Question about Chevrolet Avalanche
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Posted on Jan 02, 2017
If I understand you right, the problem is at certain times the engine will not crank, that is turn over when you turn they ignition key to START. And at times it will start and run normally.
Might it be that the issue is with the starter system. The starter system is initiated at the ignition switch when the key is turned to start. At this point, the ignition switch then provides +12VDC to a starter relay. The relay is but a remote switch with slightly higher amperage capacity. The starter relay then engages and supplies +12VDC to the staring solenoid. The starting solenoid then performs two (2) functions. It provides the switching action (hundreds amps) from the battery heavy cable to the actual starter motor. The solenoid likewise pushes a small pinion gear along the shaft of the starter motor to engage the ring gear. The ring gear is of course on the edge of the flywheel which in turn is attached to the crankshaft.
Starter system problems could be corrected by:
1. check battery, battery cables and connections;
2. charge the battery if required;
3. clean brushes and guides of brush holders of the starter motor;
4. clean the commutator and commutator segments;
5. check/replace the armature or field coils if determined to be defective;
6. in some extreme cases it could be the drive pinion or the flywheel gear ring is defective.
7. often it is the big switch that the solenoid activates that looses contacts causing no +12V internally to the motor.
8. Most likely would be a defective starter relay or the IGN switch itself. Relative to this, you might try and check the connectors/terminals and electrical joints.
In the picture below, the upper portion is the starter solenoid while the one below it is the actual starter.
Given the amount of work to overhaul a starter, you might consider just replacing it.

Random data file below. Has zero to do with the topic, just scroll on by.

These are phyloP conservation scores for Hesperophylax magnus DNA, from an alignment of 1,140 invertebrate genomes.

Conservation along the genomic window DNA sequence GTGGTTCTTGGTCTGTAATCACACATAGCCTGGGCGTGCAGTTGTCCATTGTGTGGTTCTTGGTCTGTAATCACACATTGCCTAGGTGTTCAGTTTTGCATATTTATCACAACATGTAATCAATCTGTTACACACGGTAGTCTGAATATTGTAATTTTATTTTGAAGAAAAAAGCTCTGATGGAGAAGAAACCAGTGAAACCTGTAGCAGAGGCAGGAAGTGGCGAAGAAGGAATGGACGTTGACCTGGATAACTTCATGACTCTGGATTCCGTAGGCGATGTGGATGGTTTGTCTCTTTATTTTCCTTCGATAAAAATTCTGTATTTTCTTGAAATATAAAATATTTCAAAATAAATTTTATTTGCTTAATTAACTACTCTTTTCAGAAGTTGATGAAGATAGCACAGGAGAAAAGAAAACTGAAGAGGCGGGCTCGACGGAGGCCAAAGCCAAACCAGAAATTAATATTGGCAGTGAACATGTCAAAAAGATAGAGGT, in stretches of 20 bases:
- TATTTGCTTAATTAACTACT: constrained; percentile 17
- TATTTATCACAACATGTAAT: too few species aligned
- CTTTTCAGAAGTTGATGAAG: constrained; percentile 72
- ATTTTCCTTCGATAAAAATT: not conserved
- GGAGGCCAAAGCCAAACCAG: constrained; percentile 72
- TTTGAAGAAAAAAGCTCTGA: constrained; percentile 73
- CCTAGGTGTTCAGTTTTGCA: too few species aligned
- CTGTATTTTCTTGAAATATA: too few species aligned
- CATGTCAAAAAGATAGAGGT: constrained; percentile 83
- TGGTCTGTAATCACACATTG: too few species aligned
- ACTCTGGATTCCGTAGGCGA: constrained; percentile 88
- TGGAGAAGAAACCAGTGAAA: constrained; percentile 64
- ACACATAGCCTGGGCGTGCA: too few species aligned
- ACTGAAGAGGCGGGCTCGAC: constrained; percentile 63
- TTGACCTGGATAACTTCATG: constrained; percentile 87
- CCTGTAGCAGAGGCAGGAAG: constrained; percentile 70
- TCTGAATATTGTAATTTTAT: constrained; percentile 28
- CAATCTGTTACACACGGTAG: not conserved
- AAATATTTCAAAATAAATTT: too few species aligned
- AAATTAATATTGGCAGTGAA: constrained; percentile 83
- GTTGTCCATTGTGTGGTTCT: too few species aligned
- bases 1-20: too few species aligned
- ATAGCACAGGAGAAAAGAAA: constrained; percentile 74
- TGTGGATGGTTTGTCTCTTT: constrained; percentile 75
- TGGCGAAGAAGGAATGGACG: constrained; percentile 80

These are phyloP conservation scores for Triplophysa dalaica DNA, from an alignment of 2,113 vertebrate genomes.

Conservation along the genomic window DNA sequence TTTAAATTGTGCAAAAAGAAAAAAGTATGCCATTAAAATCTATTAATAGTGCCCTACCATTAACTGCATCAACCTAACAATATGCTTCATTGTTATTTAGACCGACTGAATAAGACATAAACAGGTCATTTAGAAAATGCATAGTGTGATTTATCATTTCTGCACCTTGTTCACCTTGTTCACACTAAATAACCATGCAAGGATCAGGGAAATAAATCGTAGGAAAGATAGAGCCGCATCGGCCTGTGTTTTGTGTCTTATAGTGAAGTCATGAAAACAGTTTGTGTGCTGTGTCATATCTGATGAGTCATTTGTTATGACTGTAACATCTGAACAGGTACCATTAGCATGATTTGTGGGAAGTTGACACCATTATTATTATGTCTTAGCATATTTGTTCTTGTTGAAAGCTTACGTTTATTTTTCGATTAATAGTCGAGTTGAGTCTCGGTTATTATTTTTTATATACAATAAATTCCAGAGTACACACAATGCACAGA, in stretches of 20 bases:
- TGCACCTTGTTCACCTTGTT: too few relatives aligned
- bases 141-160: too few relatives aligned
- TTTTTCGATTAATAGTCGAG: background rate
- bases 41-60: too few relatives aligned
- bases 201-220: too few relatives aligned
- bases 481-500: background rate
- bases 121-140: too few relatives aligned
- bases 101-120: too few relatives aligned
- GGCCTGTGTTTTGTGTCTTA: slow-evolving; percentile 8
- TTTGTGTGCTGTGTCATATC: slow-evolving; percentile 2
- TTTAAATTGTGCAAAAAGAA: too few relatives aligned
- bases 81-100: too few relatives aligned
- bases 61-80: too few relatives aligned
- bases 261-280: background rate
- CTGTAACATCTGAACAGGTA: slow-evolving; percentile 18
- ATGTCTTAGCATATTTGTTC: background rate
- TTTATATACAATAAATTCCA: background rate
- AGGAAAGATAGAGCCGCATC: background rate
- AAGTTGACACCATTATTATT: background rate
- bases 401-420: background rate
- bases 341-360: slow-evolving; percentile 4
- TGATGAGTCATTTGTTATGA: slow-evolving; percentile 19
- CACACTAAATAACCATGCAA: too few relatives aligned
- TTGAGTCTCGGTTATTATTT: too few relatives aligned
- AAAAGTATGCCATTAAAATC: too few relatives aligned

This of course assuming that all other vital components of the car are working.
Hope this be of initial help/idea. Pls post back how things turned up or should you need additional information.
Good luck and kind regards.
Thank you for using FixYa.
Posted on Jun 09, 2008
ford courier workhorse ,great van ---right when engine is hot feel the hoses that run into the heater ,also it could be the heater core was leaking and someone has joined the hoses together .if the hoses are connected and they are hot then ,try removing them and then flushing the heater with a hose pipe
Posted on Nov 29, 2009
Testimonial: "not able to try solution yet, very wet outside. not sure how to flush the heater? thankyou anyway"
The radiator should be under pressure. If the cap for the overflow or radiator is worn, then this can cause it to overheat and the system will not have pressure. If the cap is off, the water should be seen flowing, thus letting your know the thermostat and water pump are working, but it doesn't mean they are working 100%.
Posted on May 09, 2010
SOURCE: 2002 ford courier 2.5 turbo
this is almost always due to too lean a mixture, and going overly lean for even 10 seconds will do this-check for vacuum leaks and fuel pressure, most usual reasons for this to happen.
Posted on Apr 21, 2011
Disconnect the negative battery cable.
Remove accessory drive belt.
Remove the timing belt cover.
Align the timing mark on the camshaft sprocket with the timing mark on the cylinder head.
Confirm that the timing mark on the crankshaft sprocket is aligned with the timing mark on the oil pump housing.
Loosen the belt tensioner attaching bolt.
Pry the tensioner away from the timing belt and tighten the attaching bolt.
Remove the spark plugs.
Remove the RH engine mount and raise the vehicle.
Remove the splash shield.
Remove the crankshaft damper.
Remove the timing belt.
Note: Do not mix 1/2 round and trapazoidal belt tooth profiles. This can cause premature belt wear, also the belt is meant to run in a dry environment. For maximum belt life, no oil or belt dressing compound should be applied to the timing belt.
Install the timing belt over the sprockets in a counterclockwise direction starting at the crankshaft. Keep the belt span from the crankshaft to the camshaft tight while installing over the remaining sprocket.
Loosen the belt tensioner attaching bolt, allowing the tensioner to snap against the belt.
CAUTION: Do not rotate crankshaft with the spark plugs installed .
Note: Do not turn the engine counterclockwise to line up the timing marks. After rotation, recheck camshaft timing marks for alignment. This will verify that the belt has not skipped a tooth during rotation.
Rotate the crankshaft clockwise two complete revolutions (720 degrees) stopping at top dead center. This will allow the tensioner spring to load the timing belt.
Tighten the belt tensioner attaching bolt to 23-30 Nm (17-22 lb-ft) .
Install the crankshaft damper.
Install the splash shield.
Lower the vehicle.
Install the RH engine mount.
Install the spark plugs.
Install the timing belt cover.
Install the accessory drive belt automatic tensioner.
Install the accessory drive belt.
Connect the negative battery cable.
Posted on Jun 13, 2012
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